Jennifer Perpar, For The Miami Student

Those first four days of freshman year were the best, no classes, meeting new people and exploring the university that would be called “home” for the next four years. The First Year Institute (FYI), a four-day program that allows first-years to get acquainted with the university, is undergoing some drastic changes this fall.

The FYI will not continue this fall as it did last year. Instead, Miami University will be hosting Welcome Week.

“The name ‘Welcome Week’ is more transparent,” said Director of New Student Programs, Elizabeth Buffy Stoll. “It’s a concept that a lot of schools use. You know what it means.”

Stoll is in charge of the planning and preparation for Welcome Week. Instead of hosting a four-day program for first-years, Welcome Week will be a 10-day long program that will include the activities from move-in-day, all the way until Mega Fair.

“I think it’ll be nice for first-year students especially because it will give an opportunity to meet new people,” Caitlin McGillicuddy, a current first-year student, said.

The first four days will be almost identical to those in the past with events such as convocation and the party at Yager Stadium still taking place, according to Stoll.

Many of the facilities on campus will be hosting their own welcoming events as part of the program. King Library, the Recreational Center and the Student Health Center are just a few places among many that will be putting on events according to Stoll.

Welcome Week isn’t just for first-year students, although that is the target audience according to Stoll. Second-year students are also encouraged to attend events throughout Welcome Week as all first-year and second-year students will be given calendars of when and where each event will be taking place.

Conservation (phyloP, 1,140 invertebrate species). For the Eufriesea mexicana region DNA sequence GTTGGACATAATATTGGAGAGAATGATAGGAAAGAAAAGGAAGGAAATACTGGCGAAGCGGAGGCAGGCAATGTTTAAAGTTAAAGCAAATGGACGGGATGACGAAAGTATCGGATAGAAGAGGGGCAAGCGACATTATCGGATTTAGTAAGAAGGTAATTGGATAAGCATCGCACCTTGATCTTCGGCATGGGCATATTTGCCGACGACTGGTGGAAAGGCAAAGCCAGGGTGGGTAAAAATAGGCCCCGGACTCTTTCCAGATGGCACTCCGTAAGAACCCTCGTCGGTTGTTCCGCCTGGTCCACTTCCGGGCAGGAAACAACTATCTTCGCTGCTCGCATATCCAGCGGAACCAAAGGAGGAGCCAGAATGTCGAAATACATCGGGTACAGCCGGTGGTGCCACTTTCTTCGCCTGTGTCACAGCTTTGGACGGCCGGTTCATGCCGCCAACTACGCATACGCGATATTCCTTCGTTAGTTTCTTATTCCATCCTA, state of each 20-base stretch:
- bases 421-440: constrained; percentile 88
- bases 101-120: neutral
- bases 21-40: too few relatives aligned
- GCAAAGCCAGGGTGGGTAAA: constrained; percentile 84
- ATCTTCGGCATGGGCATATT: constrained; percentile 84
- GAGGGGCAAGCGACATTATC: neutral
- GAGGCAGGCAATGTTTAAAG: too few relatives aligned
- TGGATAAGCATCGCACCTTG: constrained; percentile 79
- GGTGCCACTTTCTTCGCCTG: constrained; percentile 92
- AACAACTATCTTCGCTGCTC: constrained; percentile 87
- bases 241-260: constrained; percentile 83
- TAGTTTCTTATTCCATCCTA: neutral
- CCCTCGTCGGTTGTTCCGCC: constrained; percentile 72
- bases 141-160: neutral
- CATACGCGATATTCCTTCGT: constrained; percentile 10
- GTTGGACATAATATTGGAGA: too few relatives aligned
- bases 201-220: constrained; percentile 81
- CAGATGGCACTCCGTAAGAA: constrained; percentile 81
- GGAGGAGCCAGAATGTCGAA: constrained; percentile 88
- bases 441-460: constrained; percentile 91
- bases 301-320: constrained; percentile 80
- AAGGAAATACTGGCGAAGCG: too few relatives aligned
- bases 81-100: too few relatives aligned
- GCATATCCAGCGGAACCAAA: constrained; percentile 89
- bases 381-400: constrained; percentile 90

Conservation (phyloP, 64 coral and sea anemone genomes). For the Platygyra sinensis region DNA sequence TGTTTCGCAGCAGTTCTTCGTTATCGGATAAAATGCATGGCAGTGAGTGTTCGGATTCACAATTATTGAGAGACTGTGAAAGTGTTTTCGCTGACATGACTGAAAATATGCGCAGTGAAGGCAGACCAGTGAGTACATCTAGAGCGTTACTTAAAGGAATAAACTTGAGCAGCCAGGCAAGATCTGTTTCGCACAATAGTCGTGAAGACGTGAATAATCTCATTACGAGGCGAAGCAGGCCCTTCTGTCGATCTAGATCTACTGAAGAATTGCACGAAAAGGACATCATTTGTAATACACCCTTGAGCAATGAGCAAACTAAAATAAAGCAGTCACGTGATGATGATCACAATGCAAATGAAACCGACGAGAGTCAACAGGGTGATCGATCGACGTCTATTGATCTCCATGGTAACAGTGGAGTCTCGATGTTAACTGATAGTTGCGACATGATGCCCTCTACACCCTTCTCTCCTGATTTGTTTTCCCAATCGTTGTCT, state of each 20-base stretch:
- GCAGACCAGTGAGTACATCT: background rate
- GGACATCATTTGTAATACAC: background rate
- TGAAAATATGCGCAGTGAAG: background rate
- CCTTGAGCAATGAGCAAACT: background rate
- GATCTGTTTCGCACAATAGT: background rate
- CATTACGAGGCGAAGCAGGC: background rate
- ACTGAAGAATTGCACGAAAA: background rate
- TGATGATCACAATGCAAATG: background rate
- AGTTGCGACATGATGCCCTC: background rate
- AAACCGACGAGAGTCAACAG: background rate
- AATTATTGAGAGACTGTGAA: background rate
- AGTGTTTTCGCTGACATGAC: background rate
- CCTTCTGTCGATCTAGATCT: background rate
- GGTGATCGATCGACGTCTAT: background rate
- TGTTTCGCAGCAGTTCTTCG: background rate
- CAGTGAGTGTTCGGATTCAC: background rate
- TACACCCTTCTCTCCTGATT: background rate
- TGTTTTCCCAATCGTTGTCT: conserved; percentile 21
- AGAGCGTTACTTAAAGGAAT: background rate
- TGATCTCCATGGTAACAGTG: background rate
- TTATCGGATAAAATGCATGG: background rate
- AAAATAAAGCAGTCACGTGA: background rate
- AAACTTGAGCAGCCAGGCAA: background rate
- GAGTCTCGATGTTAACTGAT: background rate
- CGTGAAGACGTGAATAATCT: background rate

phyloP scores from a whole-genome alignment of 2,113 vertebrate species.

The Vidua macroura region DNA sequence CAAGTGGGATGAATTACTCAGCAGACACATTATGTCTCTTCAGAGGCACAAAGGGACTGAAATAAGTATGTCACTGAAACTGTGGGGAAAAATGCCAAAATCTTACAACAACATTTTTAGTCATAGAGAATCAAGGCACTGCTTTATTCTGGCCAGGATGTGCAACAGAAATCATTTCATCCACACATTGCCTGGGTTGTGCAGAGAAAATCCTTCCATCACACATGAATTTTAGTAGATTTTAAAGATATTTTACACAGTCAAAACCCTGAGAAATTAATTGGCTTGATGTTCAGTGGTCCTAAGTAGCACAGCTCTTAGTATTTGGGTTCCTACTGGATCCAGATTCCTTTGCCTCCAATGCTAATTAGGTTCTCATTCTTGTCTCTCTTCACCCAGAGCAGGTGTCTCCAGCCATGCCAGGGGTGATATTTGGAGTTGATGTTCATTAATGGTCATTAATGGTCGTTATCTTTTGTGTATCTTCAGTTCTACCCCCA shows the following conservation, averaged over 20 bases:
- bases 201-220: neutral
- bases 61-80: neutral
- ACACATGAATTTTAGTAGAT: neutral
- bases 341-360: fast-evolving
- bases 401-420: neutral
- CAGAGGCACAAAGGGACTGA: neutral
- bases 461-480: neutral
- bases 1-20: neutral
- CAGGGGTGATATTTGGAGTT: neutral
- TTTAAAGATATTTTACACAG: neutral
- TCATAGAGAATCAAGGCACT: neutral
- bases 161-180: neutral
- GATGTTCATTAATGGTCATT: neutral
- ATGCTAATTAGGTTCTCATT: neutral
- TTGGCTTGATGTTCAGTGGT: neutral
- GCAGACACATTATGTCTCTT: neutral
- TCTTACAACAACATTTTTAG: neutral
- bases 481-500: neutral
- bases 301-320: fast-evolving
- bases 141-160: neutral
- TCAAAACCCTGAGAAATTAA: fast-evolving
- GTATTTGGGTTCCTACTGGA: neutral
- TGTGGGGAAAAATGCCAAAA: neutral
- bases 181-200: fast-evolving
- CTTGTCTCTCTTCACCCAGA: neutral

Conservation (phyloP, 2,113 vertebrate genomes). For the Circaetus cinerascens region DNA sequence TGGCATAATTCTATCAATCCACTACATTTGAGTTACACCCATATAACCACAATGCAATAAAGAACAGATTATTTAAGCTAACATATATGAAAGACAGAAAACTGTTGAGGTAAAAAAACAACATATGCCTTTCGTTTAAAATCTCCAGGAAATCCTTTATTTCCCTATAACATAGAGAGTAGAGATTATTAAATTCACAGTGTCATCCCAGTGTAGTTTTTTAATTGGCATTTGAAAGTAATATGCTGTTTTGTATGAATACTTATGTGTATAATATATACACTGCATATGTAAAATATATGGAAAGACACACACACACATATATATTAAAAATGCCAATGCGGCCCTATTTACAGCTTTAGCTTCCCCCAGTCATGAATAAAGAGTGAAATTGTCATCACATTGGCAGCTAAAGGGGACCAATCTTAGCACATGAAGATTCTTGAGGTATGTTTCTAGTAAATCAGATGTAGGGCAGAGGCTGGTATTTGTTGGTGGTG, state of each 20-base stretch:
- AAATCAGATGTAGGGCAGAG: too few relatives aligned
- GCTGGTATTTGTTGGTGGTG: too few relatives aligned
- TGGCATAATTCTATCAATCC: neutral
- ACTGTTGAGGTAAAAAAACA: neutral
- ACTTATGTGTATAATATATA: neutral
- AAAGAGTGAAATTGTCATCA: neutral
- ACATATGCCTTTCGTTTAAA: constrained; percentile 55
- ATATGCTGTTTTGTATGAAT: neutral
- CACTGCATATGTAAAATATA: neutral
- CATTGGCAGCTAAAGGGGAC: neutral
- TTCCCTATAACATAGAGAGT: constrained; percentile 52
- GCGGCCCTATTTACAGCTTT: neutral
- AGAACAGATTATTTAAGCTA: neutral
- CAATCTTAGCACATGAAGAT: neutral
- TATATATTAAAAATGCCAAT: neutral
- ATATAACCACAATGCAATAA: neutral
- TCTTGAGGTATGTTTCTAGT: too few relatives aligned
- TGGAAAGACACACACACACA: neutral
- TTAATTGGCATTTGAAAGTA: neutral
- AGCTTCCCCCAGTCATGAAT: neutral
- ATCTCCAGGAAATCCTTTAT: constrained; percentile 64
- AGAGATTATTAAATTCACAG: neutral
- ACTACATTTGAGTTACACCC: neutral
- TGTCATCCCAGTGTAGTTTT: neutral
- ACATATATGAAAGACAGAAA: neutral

Ultimately, Stoll said she hopes second-years will be able to find their niche and activities to get involved in.

“Having second-year students getting involved with Welcome Week is a great idea,” Kourtni Battig, a current first-year, said. “I definitely plan on going to some of the events because I think as an upcoming second-year, I know what I want to get involved in now.”

The incoming first-years will read The Boy Who Harnessed the Wind by William Kamkwamba, a current sophomore at Dartmouth University. The book is about a boy who grows up in an impoverished town of Malawi where there is no electricity. Kamkwamba produced energy for the town using wind in this inspiring story, and it should be a novel the first year class will enjoy reading explained Stoll.

Although Kamkwamba will not be coming to Miami to speak at convocation, international students will talk to the first-year students about their experiences at Miami and how coming from a foreign country has impacted them.

After, the class will be broken off into groups where they will have a book discussion.

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